A few weeks back we posted a picture of Charlie Brewer’s old 1970s bass boat featuring both his company logo and his Fishing Facts Field Staff credentials. It was a pretty common display for the time, and was one of the many precursors to true boat wraps in the freshwater fishing world that we now see on most every semi-serious angler’s boats. But somebody had to have been the first guy to wrap their boat with a fully covered vinyl decal. The question is who? I think I now have the answers.
Based on seeing Denny’s picture at the top of this story, you’d likely guess that he was the first angler to run a wrap…and you’d be partly correct. As best I can tell, right about 2000-2001 is likely the time when Denny ran a Busch beer wrapped Ranger on Tour, the first to do so. A year later, he actually had to leave his sponsor deal with Chevy trucks because he and Anheuser-Busch decided to also wrap his Suburban. In a November 2002 Bass Fan article, Denny stated, “it’s just a step to try to push the sport forward. The whole rig together is drawing tremendous attention, and that’s what the sport needs. Hopefully by doing this it will help some of the other guys.”
While I’ve given away a lot of my old Bassmaster magazine collection, a few issues I had from 2003 showed that by that time, at least a handful of pros were running wrapped boats, mostly by companies that were primary sponsors of BASS at the time, Busch included. However, a lot of guys hadn’t made that leap yet.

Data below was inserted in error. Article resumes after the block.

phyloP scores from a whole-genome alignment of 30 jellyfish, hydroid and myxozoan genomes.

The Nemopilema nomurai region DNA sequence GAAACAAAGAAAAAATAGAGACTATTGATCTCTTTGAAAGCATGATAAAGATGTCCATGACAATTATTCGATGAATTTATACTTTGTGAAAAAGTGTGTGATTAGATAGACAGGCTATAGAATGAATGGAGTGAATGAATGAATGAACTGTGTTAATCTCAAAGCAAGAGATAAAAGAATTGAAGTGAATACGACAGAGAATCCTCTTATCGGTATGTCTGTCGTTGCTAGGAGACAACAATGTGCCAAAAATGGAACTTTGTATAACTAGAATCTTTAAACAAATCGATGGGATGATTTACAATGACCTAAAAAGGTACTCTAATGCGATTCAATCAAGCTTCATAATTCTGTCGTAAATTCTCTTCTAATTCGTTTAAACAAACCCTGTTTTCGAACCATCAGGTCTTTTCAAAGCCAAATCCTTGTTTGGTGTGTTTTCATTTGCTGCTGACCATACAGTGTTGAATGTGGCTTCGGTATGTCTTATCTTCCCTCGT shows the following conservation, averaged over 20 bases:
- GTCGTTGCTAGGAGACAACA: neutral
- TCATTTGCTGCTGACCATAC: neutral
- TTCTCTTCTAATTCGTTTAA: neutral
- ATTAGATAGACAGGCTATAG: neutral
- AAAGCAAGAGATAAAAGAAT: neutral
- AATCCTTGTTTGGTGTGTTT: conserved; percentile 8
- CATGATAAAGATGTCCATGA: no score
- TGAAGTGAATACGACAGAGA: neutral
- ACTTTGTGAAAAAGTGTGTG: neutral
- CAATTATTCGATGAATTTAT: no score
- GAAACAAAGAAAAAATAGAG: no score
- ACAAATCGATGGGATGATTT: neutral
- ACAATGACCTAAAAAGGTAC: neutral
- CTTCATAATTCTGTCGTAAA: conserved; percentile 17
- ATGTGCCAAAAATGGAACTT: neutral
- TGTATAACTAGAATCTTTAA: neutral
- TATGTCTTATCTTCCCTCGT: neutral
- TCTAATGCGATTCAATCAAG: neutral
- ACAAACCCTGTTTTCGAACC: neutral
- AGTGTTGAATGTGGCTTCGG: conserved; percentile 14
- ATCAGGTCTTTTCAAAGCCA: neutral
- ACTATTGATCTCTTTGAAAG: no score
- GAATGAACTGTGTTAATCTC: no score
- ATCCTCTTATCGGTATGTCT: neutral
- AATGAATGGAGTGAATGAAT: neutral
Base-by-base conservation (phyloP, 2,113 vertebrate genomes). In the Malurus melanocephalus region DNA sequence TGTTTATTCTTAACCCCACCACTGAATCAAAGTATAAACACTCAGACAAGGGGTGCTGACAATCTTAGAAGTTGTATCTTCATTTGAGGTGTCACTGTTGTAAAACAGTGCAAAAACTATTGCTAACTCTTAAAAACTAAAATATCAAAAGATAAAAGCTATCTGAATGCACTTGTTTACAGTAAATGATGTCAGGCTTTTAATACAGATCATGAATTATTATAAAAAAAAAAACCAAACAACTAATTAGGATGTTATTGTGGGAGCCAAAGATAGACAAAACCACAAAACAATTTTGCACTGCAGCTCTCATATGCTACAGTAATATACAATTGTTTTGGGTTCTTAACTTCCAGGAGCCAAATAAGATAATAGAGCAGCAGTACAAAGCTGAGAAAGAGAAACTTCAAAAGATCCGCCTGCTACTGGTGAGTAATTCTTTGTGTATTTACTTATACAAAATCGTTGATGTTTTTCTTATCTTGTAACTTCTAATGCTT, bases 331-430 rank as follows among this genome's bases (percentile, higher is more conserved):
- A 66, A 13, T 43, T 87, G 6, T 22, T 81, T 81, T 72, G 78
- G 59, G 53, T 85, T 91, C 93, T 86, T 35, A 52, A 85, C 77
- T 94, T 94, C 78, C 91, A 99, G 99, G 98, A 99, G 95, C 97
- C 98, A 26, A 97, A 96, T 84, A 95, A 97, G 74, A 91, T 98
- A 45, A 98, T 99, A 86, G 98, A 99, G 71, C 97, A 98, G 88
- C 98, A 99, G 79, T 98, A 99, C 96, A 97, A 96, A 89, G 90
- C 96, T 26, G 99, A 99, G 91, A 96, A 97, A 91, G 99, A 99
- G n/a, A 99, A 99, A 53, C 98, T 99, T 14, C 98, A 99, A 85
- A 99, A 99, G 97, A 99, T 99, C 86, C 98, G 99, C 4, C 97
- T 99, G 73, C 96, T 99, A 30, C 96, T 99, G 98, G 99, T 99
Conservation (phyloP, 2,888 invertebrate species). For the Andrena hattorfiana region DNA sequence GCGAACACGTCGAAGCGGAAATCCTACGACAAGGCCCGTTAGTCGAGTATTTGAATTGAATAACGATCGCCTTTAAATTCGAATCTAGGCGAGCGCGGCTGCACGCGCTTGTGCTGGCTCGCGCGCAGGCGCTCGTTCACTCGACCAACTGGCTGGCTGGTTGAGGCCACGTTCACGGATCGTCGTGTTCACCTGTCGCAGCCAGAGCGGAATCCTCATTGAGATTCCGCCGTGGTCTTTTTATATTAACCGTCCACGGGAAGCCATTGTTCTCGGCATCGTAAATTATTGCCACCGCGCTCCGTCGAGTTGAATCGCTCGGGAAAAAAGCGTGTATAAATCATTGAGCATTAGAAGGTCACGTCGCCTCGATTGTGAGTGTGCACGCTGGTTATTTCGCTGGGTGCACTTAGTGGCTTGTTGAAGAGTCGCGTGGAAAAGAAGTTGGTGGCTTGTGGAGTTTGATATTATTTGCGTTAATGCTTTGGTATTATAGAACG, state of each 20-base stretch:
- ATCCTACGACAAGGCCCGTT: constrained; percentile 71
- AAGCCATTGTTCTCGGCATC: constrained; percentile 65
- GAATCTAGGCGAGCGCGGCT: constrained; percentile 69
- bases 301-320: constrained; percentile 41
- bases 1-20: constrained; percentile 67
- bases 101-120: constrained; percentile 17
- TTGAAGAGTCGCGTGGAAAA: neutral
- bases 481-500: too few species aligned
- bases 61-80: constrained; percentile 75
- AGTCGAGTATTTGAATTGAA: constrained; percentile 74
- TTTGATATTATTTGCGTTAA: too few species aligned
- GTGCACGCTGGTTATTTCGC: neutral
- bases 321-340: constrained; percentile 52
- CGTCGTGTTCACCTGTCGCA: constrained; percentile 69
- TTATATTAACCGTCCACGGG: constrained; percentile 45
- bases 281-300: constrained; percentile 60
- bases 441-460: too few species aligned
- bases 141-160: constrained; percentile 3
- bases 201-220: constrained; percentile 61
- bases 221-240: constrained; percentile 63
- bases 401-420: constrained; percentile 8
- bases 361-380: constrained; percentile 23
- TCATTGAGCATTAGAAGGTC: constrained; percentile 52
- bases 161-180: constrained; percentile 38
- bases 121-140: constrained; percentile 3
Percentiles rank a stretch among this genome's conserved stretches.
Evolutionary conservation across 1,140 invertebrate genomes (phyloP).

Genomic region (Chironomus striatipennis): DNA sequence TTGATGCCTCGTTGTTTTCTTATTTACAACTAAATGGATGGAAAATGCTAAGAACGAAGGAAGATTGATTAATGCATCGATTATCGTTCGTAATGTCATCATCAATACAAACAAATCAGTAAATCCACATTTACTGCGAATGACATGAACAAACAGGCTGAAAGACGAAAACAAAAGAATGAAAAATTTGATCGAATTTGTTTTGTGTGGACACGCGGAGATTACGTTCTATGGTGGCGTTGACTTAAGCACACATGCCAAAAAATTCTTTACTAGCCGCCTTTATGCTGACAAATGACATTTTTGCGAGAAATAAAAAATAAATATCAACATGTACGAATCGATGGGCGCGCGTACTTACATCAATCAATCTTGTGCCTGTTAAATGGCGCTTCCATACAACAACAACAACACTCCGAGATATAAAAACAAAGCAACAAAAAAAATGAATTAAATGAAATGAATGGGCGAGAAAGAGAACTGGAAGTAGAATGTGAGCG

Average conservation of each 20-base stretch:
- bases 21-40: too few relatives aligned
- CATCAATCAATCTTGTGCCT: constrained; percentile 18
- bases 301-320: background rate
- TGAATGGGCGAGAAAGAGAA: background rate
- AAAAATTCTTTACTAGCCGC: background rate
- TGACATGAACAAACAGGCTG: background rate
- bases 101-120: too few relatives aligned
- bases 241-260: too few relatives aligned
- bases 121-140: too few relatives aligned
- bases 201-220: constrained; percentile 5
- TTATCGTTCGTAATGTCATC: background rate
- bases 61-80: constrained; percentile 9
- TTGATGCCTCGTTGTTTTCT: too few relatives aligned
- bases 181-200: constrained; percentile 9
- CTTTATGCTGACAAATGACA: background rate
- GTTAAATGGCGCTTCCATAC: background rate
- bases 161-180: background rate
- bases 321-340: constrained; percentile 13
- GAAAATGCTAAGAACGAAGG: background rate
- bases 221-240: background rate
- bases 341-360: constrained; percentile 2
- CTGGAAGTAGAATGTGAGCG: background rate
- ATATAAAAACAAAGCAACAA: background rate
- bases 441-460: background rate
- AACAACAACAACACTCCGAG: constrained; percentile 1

But there is a little more to this story, and that is because Denny, while being the first professional BASS angler to have ran a wrapped boat, isn’t technically the first freshwater professional angler to have done so. That honor goes to Scott Fairbairn, a then touring walleye pro on the In-Fisherman Professional Walleye Trail (PWT). The year was 1995, and this, I believe, is truly the first time spectators saw a fully wrapped rig out on the water in a professional fishing event.
Scott had signed a non-endemic sponsor in North Star Ice, and beginning that year on tour, he had his Fisher fiberglass boat wrapped with their logo and design. If you look at the picture above, you’ll clearly see the companies logo on the boat’s side hull. All the lighter blue parts underneath the rub rail are part of the vinyl hull wrap. While not immediately apparent from a distance, take a look close-up (see pic below), and you’ll then see that the entire design is a large graphic of ice cubes placed all over the entire non-white sections of the hull.
Jim Kalkofen, former PWT tourney director, stated back in a 2009 NPAA article on Scott;
His North Star “ice boat” was the first wrapped boat in the entire fishing industry, appearing on TV, in magazines, in newspapers, on posters and at grocery store promotions. The “ice boat” campaign started in 1995 and propelled (and paid) him further along his career path.
So, as Paul Harvey used to say, “And now you know the rest of the story.”